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Shibboleth: My Revolting Life Paperback – July 1, 2001


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Product Details

  • Paperback: 344 pages
  • Publisher: AK Press (July 1, 2001)
  • Language: English
  • ISBN-10: 1873176406
  • ISBN-13: 978-1873176405
  • Product Dimensions: 6.9 x 4.2 x 0.8 inches
  • Shipping Weight: 8 ounces
  • Average Customer Review: 4.3 out of 5 stars  See all reviews (7 customer reviews)
  • Amazon Best Sellers Rank: #1,606,062 in Books (See Top 100 in Books)

Editorial Reviews

Review

"Penny Rimbaud (/ J.J. Rimbaud) was at the core both of the hippie and of the punk movement in Britian. In 'Shibboleth' he takes a critical look at his past and comes up with a tentative prediciton for his future." -- C.J. Stone

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4.3 out of 5 stars
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Most Helpful Customer Reviews

8 of 8 people found the following review helpful By Ryan on June 30, 1999
Format: Paperback
As an avid fan of Crass' politics and art, I found Shibboleth to be an engrossing read. Penny's adolescent and adult life span a volatile, unexplored time in art and subculture, yet eventually drearily stagnant time in Britain's political scene. The scope of the story is large,and anyone familiar with Crass Records or the band themselves will find this history of the first anarcho-punk movement (as through Ratter/Rimbauds eyes) very interesting. Shining through in a somewhat different light in Penny's autobiography than in their songwork, Crass' anarcho-pacifist beliefs stem from the idea that "people are basically good, and that it was social conditions and social conditioning that produced the aberration of anti-social behavior." I reccomend this book for anyone interested in the smart side of punk.
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5 of 5 people found the following review helpful By Quickhappy on September 5, 2000
Format: Paperback
Shibboleth recounts the origins of punk (as we know it), by finding early punk in the late 1960s and recording its evolution through the 1970s and 1980s. I've never heard Rimbaud's band Crass, and loved this book all the same. Rimbaud sets up an interesting double story line: that of his own life and that of Wally--a flower child. In a sense, the collapse of Wally's dreams, his ruination at the hands of the English mental health system, and the right-wing onslaught of Thatcher serve to explain punk. As hippie dreams failed, and as socialist alternatives proved barbaric, punk birthed new autonomous languages to own meanings apart from states, corporations, and utopias. Rimbaud is a creative writer--at times beautiful in his freedoms, while on other pages his disorder is inneffectual and tedious. But so it goes with punk, in which one makes one's own rules and one's own discoveries of beauty. Others can take your ideas or leave them. If others share the vision, so much the better. As always, Rimbaud's vision appeals to many of us across the decades and on either side of oceans.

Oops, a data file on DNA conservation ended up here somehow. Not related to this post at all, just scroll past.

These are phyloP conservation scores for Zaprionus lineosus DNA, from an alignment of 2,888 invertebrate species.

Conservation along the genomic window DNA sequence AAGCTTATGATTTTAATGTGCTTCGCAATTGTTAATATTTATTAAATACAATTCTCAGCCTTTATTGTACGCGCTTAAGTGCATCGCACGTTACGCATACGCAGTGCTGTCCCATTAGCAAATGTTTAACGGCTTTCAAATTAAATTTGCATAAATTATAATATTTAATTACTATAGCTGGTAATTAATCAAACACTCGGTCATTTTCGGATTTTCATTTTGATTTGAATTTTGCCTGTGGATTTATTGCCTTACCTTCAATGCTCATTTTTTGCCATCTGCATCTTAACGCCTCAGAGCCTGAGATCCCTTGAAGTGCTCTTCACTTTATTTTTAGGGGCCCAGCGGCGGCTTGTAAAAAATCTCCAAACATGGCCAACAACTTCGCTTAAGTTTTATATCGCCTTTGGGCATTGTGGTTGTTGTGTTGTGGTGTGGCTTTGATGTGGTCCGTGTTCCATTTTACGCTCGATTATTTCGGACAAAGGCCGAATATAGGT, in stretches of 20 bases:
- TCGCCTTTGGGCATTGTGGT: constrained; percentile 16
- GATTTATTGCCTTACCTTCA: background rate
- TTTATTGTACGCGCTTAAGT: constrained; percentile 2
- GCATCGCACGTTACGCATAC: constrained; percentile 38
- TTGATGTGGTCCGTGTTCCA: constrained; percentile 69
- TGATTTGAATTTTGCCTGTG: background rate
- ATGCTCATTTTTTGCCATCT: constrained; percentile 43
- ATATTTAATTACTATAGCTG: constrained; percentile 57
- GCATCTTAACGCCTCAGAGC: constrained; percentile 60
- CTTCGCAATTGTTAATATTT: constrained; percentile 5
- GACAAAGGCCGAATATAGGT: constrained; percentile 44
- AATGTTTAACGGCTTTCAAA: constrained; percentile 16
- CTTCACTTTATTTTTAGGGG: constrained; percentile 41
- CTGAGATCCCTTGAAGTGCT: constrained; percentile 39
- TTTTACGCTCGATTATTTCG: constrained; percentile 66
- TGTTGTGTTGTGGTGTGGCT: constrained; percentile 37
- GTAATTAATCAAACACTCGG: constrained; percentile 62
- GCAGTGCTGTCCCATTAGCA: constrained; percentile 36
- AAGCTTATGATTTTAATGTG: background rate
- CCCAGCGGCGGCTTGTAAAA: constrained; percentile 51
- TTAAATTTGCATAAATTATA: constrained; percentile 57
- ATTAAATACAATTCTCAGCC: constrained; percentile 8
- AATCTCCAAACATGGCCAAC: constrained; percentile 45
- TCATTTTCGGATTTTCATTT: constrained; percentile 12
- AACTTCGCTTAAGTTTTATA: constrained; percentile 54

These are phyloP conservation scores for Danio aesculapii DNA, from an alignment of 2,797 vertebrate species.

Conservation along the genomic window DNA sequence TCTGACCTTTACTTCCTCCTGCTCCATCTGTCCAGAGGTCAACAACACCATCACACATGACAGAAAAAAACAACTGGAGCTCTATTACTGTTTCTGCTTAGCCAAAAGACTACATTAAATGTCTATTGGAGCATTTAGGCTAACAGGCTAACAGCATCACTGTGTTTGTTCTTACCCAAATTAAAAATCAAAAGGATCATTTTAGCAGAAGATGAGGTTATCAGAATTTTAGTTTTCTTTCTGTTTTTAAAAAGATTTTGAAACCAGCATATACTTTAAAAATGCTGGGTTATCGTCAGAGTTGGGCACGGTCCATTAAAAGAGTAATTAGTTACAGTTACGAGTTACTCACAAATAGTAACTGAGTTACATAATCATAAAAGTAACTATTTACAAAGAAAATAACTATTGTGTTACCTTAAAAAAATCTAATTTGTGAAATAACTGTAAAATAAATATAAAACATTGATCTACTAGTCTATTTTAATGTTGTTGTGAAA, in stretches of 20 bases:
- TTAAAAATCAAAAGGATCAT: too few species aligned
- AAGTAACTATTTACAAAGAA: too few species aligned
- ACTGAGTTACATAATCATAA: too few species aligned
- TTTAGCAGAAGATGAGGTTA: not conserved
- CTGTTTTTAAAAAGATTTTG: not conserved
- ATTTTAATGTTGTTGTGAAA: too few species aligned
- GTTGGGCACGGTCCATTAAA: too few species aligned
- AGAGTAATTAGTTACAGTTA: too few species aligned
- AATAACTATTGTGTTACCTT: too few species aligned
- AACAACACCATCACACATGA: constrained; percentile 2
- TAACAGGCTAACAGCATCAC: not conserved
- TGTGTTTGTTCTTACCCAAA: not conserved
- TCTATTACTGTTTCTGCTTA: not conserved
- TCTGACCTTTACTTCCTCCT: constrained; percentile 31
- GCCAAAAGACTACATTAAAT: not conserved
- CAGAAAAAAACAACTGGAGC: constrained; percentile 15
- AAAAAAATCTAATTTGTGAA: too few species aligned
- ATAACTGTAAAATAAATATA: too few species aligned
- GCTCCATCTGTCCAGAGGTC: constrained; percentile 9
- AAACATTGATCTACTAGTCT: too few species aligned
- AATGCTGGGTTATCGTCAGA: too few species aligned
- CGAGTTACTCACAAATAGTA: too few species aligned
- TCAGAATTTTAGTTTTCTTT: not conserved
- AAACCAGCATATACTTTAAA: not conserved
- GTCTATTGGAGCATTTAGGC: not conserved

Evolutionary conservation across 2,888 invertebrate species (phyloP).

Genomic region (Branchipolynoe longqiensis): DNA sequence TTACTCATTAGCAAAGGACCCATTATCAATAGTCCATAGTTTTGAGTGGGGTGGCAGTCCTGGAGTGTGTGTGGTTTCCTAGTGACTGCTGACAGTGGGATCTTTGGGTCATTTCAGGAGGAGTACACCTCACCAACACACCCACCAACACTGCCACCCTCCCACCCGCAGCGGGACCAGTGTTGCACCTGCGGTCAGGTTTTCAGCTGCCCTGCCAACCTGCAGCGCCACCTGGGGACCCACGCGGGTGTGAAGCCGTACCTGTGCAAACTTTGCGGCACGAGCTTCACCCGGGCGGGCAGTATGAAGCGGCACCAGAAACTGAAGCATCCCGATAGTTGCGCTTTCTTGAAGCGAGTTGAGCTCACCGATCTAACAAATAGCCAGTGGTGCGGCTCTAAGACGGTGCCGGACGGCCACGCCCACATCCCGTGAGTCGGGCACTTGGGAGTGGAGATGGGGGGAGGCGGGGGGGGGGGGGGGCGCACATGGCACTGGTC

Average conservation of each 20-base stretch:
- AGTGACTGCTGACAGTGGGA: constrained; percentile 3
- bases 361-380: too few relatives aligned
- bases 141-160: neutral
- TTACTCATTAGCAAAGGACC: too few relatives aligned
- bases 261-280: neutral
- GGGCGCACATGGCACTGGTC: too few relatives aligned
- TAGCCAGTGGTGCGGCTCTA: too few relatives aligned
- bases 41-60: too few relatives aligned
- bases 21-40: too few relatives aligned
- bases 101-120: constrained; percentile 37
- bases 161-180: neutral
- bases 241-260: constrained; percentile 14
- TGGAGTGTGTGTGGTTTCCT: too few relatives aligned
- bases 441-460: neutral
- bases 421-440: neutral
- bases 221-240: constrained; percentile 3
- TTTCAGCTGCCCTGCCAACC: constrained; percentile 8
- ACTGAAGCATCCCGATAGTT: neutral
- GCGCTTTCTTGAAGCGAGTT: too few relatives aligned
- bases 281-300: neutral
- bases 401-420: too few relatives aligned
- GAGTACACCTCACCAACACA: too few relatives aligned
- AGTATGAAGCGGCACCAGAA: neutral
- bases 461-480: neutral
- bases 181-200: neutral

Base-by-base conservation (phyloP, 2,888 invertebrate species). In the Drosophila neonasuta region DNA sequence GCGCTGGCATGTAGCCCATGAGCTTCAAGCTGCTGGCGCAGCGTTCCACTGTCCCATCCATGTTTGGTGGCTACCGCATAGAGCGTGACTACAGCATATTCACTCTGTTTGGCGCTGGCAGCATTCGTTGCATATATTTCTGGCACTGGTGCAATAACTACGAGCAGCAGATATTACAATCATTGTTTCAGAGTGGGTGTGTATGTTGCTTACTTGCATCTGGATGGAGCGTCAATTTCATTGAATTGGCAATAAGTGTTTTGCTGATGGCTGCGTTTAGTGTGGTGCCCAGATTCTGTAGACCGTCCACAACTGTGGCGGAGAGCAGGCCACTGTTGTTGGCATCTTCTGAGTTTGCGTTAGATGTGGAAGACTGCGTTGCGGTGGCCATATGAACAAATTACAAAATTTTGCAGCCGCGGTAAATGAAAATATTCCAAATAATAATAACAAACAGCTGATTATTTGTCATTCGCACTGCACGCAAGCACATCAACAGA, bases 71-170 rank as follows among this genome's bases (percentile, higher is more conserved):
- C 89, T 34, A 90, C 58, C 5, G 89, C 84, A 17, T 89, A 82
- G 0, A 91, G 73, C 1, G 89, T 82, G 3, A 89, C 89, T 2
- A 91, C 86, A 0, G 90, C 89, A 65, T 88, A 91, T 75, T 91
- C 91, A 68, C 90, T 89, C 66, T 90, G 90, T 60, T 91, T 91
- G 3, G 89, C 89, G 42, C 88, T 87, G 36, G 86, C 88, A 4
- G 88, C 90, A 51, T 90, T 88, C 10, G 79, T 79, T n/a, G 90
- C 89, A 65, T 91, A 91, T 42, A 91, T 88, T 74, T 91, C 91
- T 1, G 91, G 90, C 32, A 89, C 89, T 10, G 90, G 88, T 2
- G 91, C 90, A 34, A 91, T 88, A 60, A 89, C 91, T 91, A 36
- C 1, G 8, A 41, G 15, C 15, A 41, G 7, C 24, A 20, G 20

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3 of 3 people found the following review helpful By Shane Wahl on May 2, 2000
Format: Paperback
So much of the punk ideals that surged through the youth in the 70's has given way to the poppish punk of the 90's and plain idiocy. Penny Rimbaud and Crass represented the real anarchists of the day. This great book delves into Penny's life and the life of "Wally Hope". "The Last of the Hippies" (the last part of the book) scared me to death, because it reminded me just what the government can do to people. Rimbaud is an excellent writer whose brilliant style will take on a journey through his revolting life. A must read for anyone who considers themselves an anarchist.
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5 of 6 people found the following review helpful By SusScrofa on March 13, 2000
Format: Paperback Verified Purchase
There is something depressingly familiar in the resigned assent to violence that Rimbuad closes his book with when he refers to the attempted assassination of Margaret Thatcher by the IRA. As the catalyst for a generation of young punk rockers to begin challenging the System, Rimbuad lead the band Crass on a raucous assault on the British establishment and it's icons. The banners then were anarchy, freedom and peace... Today, if I read Rimbuad correctly, they could well be that tried and failed cliche the worker's revolution and the attendant socialist fantasies that go along with it. This book is only truly coherent to those that followed Crass and absorbed the band's Rimbuad penned lyrics; Shibboleth is that personal. Still if you want an insight into one of the premier leaders and motivators of the British punk scene, and a major thorn in the side of the Thatcher era State read this book.
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